Writing 2: Paragraphs

I would like to discuss paragraphs, because I have come to realize that my paragraphs are the bricks of the story I am creating. Once the story is finished – and I mean truly and completely reworked, edited within an inch of being deleted, read through for the hundredth time finished – mortar will magically appear. Then, and not before then, will those bricks be fused together because, honestly, I can’t possibly know which brick is essential and which isn’t until I take a step back and view the entire structure.

I find this comforting because there is room for messing details up (what first version of anything was ever ready to be published? I’ve reworked the first paragraph of this post about five times already) and, even more importantly, there is leeway for changing my mind. The bricks are loose, my building adaptable to my needs. My needs will fluxuate as the characters begin to take more of a proper form. Their characteristics will undoubtedly come to influence the look and feel of what I am attempting to create and so, for me, being flexible with my vision is essential for it to become something solid enough to share with others. Because I only share the mortarless building with a very few and very trusted – it wrecks so easily.

Now, let me get into the brick of things. A paragraph is the ultimate tool in structuring your story (or any writing for that matter) as one can always take into serious consideration whether a paragraph is used to restate information that has already been given to the reader, or furthering your story as a whole. Hint: the second option is the good option.

Now, don’t get me wrong – if you mention on page three that Old McDonald has a farm and this information is a foreshadowing of the murder, discovered on page one-hundred-and-fifty-eight, having taken place on Old McDonald’s farm, then you may need to reference said farm a few times in the pages leading up to the discovery of this gruesome death to ensure that the importance of the location is somewhere in the back of the reader’s mind. But I am not talking about foreshadowing when I say restate information. I am talking about repetition of inconsequental details. Repetition gets old.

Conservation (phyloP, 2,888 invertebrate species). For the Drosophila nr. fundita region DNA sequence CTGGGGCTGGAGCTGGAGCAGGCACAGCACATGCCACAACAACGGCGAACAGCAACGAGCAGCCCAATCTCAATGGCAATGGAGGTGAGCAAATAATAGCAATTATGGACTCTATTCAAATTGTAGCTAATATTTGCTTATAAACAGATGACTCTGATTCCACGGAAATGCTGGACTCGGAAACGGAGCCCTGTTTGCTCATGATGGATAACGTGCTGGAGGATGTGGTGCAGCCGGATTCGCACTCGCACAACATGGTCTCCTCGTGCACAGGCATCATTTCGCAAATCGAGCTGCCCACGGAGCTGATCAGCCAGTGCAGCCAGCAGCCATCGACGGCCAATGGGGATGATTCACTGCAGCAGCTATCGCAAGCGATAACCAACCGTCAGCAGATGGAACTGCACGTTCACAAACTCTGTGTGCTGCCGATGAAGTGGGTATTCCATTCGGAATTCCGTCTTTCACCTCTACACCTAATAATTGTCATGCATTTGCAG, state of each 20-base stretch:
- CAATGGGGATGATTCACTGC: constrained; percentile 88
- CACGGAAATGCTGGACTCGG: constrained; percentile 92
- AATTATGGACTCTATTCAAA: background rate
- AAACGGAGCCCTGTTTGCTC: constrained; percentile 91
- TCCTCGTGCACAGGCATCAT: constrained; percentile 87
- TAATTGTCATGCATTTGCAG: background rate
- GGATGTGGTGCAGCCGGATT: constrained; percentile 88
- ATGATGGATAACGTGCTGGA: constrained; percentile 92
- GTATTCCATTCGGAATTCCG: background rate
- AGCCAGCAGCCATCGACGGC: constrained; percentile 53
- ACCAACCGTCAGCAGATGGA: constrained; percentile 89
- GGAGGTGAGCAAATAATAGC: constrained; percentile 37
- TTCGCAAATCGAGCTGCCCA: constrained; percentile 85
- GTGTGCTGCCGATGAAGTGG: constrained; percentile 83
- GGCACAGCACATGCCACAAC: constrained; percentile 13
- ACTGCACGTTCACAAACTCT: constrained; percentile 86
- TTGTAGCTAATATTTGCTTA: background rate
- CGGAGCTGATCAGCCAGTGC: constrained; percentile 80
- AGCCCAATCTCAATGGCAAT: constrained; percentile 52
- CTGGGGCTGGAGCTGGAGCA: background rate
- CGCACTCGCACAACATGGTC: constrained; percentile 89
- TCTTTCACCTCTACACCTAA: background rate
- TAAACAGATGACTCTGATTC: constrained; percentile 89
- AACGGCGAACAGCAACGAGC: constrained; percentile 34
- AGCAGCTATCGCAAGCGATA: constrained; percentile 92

You know what I’m talking about.

You know what I’m talking about.

You have come across those stories, too. When a writer seems to fret that the reader is unable to remember that all-important detail and so they hammer it home on every other page. Or the plotless stories that stamp their feet without ever really going anywhere, with characters that have no character traits and dialogue that makes your eyes water. To avoid this all-dreaded, soul-swallowing place I try to consider key things:

What is this paragraph telling me of the characters, the place they’re in and the plot of the story?

Stands to mention that this is pretty much how I also approach a scene I’m writing in a screenplay. What information does it provide and what is it saying about the different blocks of my story that has enough of an impact that I want to keep it there? If the paragraph is not doing much for any of these three extensive building blocks mentioned above – character, setting, plot – then the paragraph is weak and should either be rewritten or taken out completely. I might also find that it’s not optimally placed – as I said, things will change, and shifting paragraphs or whole blocks of them around is part of the building process.

Why exactly am I addressing the paragraph as part of my writing process? Because as the movable bricks of my storytelling I find it rather a relief to be able to think of going from one paragraph to the next instead of from one page to the next or one chapter to the next. I can concentrate on that moment of finding the right phrasing to start a new paragraph and allow myself the satisfaction of having created one more brick for my building, once that paragraph is finished. Baby steps will look like leaps and bounds once you’re about to cross the finish line and turn to look back at what you’ve accomplished.

So what I am saying is simply this: don’t sweat the big stuff, take pleasure in the small stuff  because that is what ultimately gets you where you need to go.

Det här inlägget postades i By Annelie Widholm, Writing och har märkts med etiketterna , , , , , , . Bokmärk permalänken.


Fyll i dina uppgifter nedan eller klicka på en ikon för att logga in:

WordPress.com Logo

Du kommenterar med ditt WordPress.com-konto. Logga ut /  Ändra )


Du kommenterar med ditt Google-konto. Logga ut /  Ändra )


Du kommenterar med ditt Twitter-konto. Logga ut /  Ändra )


Du kommenterar med ditt Facebook-konto. Logga ut /  Ändra )

Ansluter till %s